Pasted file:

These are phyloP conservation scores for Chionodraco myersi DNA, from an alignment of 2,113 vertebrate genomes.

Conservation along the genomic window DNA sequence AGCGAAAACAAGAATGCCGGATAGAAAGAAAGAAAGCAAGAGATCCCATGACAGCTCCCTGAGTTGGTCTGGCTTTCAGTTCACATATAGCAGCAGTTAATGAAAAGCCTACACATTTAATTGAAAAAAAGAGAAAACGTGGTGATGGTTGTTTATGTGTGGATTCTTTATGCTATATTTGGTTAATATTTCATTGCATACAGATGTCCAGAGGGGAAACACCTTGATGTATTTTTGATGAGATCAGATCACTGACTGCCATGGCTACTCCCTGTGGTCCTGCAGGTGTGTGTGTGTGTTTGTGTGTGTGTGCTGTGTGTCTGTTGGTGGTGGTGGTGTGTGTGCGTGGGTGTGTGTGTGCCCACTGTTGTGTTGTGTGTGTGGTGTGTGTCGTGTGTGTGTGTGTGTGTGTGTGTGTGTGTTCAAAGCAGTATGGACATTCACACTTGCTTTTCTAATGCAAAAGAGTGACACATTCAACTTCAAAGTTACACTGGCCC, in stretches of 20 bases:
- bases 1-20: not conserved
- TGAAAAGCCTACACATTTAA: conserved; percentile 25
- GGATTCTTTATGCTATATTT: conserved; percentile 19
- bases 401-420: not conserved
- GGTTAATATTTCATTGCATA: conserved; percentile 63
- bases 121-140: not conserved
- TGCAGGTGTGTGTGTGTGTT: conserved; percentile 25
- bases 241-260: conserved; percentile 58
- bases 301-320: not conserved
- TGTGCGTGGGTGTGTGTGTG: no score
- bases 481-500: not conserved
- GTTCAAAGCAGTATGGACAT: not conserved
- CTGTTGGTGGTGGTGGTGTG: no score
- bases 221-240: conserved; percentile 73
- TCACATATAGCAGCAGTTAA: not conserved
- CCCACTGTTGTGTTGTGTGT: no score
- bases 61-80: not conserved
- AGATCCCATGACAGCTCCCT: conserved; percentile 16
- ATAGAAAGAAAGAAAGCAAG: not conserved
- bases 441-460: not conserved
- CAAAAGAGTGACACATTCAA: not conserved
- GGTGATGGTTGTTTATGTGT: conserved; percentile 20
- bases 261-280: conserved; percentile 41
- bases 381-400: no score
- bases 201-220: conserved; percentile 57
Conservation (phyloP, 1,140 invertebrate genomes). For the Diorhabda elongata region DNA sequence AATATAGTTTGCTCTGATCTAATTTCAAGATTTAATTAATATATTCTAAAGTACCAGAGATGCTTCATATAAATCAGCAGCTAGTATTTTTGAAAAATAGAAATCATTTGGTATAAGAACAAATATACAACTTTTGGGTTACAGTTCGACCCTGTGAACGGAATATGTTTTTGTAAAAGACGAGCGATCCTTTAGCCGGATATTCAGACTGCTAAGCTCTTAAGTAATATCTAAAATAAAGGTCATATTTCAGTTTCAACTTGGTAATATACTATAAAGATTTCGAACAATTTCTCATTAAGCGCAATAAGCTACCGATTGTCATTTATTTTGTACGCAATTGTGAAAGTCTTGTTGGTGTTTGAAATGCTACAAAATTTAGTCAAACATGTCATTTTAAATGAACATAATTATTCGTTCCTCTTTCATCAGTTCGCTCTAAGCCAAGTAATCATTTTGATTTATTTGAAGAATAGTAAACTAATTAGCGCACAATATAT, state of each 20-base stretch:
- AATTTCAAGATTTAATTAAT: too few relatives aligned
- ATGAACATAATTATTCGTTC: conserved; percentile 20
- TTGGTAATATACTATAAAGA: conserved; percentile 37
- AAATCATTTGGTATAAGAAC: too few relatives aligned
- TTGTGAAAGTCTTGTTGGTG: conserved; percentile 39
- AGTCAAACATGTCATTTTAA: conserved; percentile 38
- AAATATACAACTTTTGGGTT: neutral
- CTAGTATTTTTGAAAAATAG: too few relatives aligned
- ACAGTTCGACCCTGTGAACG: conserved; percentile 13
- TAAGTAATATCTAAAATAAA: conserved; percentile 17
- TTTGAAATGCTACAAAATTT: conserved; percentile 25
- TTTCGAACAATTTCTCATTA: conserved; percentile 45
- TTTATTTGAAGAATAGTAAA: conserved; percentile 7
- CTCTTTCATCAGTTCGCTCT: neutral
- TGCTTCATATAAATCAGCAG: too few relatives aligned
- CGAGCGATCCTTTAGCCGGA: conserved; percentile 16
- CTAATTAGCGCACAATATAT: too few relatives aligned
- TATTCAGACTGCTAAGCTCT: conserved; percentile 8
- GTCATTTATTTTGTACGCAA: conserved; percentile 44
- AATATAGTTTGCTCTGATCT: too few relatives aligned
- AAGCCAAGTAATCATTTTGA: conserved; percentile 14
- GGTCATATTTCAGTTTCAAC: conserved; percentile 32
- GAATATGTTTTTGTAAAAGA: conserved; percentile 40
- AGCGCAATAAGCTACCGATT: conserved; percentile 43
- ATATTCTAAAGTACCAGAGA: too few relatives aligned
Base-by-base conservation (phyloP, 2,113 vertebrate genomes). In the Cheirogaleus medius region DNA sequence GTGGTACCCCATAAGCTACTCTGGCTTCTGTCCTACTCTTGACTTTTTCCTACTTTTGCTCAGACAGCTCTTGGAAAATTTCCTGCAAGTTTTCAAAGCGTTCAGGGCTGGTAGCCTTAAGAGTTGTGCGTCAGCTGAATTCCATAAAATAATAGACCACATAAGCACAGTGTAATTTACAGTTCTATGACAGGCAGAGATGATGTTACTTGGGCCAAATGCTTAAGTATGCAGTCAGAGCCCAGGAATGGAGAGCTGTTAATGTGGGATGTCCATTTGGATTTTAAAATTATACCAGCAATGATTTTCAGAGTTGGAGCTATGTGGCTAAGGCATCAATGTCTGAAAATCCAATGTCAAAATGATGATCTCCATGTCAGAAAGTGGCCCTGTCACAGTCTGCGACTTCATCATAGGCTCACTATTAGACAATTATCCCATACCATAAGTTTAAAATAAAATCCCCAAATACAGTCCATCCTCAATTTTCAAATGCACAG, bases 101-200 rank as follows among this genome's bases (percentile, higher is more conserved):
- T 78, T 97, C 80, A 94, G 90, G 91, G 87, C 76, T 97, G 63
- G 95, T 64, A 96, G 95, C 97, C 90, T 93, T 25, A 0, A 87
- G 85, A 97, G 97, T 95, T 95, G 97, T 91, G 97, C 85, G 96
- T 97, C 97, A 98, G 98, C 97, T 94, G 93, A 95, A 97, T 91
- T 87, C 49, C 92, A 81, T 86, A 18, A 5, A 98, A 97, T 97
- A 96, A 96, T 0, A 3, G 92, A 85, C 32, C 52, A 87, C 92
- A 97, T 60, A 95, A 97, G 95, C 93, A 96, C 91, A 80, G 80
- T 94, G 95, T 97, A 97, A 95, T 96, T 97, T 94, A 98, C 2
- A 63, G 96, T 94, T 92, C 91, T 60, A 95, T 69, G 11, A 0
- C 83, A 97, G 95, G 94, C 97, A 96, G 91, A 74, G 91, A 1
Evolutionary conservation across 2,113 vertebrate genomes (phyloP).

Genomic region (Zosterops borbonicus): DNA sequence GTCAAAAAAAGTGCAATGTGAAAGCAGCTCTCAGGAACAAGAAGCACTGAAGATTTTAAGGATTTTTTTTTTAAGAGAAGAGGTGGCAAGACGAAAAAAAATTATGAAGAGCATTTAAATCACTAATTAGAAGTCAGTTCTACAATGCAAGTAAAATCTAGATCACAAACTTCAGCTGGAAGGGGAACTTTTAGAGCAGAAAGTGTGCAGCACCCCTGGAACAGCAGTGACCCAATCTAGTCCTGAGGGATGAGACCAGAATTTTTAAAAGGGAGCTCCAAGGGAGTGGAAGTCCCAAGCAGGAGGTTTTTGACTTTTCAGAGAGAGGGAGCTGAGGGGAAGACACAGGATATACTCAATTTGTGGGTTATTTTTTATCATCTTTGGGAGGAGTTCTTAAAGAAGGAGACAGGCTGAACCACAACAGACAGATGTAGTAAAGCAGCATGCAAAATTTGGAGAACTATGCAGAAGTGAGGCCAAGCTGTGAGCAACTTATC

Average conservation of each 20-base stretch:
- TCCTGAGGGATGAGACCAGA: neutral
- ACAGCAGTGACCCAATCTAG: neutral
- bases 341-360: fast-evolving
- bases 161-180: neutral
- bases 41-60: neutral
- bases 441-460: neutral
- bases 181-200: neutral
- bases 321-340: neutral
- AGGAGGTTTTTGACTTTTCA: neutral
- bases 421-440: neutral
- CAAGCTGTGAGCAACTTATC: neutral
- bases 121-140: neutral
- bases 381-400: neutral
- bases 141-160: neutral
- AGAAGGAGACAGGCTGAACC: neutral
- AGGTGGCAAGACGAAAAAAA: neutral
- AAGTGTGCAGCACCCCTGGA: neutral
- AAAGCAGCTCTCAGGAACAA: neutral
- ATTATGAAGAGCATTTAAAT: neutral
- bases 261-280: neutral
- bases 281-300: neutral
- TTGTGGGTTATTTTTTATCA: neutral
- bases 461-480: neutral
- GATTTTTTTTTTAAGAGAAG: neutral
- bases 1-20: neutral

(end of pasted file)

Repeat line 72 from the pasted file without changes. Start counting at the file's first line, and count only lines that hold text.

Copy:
- bases 41-60: neutral